Stingray injury increase due to ray population, tourism hike


Courtesy of MGN Online
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MYRTLE BEACH, SC (WBTW) – The Myrtle Beach Fire Department responded to more stingray related injuries in three weeks time than all of last summer combined.

“There might be more people in town, so there’s more people in the water. So, they’re [stingrays] coming in to more contact, more chances,” said Senior Aquarist Shannon Hughes at Ripley’s Aquarium.

“Also it might have been a good year for the rays, so there could actually be more of them in the water too. A combination between the two or anything like that could explain why there’s actually more stings happening.”

The fire department has used eight stingray kits to treat injuries since the end of May.

“The kit is like a two bag system that allows us to remotely heat water to assist with the pain. The best way to treat it initially is to immerse the foot, usually that gets effected, into hot water,” said Battalion Chief Brian Mitchell.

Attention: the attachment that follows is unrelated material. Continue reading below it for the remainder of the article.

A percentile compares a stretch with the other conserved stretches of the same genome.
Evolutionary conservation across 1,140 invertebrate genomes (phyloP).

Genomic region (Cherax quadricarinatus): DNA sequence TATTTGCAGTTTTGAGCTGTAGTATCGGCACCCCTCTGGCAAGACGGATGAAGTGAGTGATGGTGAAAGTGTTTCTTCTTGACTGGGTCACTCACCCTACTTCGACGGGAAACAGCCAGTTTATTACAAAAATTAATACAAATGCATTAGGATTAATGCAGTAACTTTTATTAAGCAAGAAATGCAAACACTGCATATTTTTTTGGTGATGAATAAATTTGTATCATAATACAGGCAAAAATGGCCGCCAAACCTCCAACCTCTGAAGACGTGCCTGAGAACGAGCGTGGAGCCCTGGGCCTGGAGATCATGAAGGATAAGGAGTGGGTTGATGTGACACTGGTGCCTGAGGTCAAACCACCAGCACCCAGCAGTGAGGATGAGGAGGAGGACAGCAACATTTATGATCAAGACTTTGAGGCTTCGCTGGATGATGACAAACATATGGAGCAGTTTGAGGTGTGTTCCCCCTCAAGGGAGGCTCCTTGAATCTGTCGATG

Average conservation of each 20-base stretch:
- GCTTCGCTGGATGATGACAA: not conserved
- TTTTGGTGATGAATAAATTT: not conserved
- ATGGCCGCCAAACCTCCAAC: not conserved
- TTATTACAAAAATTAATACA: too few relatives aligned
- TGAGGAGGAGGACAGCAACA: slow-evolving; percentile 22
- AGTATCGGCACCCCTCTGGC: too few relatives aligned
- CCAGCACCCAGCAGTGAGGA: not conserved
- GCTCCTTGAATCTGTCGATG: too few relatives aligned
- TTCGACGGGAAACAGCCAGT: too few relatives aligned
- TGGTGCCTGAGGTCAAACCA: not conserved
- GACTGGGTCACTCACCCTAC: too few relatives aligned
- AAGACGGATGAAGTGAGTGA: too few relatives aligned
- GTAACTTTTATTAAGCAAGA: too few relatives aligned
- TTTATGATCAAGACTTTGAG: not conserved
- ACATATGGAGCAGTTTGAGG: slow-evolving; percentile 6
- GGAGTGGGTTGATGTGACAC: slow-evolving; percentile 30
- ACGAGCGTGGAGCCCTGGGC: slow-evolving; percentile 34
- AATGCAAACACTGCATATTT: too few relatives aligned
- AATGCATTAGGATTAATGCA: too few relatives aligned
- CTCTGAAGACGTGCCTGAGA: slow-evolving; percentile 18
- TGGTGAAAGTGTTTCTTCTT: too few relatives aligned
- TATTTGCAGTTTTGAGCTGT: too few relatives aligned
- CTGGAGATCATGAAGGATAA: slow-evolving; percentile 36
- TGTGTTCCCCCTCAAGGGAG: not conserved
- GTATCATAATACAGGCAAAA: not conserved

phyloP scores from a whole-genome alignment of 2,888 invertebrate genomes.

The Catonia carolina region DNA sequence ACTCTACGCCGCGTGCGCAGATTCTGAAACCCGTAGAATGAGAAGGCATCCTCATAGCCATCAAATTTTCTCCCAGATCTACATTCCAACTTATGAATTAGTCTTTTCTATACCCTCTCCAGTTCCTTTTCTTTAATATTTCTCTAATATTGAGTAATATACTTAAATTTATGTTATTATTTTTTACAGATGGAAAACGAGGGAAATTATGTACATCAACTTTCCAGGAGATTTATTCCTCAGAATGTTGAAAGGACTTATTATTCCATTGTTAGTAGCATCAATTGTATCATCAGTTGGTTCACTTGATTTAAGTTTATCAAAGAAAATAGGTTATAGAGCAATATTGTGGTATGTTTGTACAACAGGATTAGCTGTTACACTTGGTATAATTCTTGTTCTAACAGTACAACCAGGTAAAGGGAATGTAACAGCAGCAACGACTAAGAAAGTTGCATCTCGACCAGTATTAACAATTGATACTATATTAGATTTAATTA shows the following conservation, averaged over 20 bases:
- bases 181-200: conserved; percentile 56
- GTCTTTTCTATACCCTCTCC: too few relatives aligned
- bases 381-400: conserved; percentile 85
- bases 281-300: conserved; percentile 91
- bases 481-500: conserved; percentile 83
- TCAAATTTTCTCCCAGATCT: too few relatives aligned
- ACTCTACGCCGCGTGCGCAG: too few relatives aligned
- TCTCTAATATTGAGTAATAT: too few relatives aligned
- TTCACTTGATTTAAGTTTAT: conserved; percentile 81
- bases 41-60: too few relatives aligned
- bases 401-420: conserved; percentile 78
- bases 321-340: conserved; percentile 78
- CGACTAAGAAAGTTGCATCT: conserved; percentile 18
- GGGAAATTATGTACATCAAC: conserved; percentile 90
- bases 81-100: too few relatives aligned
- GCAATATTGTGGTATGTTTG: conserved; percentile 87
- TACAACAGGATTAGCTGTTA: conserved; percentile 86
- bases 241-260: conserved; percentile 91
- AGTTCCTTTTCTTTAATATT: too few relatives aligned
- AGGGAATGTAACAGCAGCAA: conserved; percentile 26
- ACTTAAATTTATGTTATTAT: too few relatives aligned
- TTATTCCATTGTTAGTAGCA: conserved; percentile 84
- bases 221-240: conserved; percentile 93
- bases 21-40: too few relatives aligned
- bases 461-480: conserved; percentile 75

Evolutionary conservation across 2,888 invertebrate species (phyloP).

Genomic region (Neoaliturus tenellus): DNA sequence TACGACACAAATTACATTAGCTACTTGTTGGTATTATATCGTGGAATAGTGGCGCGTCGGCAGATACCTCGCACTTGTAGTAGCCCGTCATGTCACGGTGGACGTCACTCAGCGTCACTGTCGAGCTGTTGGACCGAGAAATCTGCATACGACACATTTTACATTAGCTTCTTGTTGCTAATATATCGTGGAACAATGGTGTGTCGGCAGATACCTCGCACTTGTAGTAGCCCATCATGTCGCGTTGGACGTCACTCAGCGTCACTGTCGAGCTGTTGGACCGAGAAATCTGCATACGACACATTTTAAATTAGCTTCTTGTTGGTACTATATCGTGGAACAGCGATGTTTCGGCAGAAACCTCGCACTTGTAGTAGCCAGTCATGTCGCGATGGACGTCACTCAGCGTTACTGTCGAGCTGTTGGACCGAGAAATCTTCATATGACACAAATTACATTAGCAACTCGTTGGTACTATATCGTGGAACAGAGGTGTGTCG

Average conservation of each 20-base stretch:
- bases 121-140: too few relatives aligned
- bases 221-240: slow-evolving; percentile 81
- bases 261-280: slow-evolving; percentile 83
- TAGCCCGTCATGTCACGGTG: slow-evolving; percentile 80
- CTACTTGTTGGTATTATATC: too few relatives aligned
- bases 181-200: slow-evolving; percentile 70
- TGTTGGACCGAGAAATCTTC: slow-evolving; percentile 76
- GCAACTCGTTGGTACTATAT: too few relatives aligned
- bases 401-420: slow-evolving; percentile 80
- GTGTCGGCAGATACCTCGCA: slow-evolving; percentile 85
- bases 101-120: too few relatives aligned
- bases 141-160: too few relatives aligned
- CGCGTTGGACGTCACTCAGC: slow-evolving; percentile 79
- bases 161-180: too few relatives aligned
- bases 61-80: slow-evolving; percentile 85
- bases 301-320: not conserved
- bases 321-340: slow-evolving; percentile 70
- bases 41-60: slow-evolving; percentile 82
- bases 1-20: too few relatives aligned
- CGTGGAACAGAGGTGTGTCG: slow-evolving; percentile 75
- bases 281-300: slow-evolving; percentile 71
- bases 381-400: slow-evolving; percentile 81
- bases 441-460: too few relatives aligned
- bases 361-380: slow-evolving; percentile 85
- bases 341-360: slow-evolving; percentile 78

“Usually about as hot as they can stand and that seems to lessen the pain.”

Stings from rays are venomous but are not deadly. The sting will cause an intense burning sensation.

Hot water helps break up the venom in a sting wound and help relieve pain.

Experts suggest shuffling your feet close together when walking in and out of the ocean to alert nearby stingrays.

“You don’t want to pick your feet up. You just kind of want to slide them along as you’re entering and exiting the water,” said Mitchell.

Both Mitchell and Hughes call the technique the “stingray shuffle” and explain that stingrays only attack when they need to defend themselves.

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